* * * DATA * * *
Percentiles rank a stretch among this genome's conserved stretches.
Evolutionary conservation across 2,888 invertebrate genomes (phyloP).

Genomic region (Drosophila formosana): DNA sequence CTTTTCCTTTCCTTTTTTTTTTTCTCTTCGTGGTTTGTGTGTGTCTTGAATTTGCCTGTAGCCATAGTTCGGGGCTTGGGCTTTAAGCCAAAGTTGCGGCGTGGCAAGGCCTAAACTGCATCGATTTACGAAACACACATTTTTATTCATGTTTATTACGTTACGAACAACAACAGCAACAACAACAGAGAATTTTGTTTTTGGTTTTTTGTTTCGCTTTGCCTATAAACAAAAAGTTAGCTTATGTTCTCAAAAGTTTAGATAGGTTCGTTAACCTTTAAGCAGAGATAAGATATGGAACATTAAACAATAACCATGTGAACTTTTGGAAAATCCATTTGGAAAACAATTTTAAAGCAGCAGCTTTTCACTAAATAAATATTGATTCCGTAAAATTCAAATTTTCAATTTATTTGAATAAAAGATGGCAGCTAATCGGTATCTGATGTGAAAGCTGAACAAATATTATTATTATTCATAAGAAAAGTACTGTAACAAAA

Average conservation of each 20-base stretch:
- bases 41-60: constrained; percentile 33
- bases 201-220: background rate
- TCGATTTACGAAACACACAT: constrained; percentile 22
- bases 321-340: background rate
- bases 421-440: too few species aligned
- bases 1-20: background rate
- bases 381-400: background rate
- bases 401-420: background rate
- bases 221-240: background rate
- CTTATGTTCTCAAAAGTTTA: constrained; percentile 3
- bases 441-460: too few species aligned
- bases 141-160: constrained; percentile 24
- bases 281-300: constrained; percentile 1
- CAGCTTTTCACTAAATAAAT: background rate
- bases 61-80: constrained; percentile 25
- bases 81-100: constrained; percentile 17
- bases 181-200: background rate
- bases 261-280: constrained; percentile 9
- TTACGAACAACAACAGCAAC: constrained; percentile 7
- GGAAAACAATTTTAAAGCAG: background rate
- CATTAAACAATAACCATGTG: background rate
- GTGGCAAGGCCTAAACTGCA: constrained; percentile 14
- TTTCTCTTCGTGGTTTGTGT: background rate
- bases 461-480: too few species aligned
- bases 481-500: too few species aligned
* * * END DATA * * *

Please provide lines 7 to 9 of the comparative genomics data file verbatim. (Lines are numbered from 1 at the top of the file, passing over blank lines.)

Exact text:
- TCGATTTACGAAACACACAT: constrained; percentile 22
- bases 321-340: background rate
- bases 421-440: too few species aligned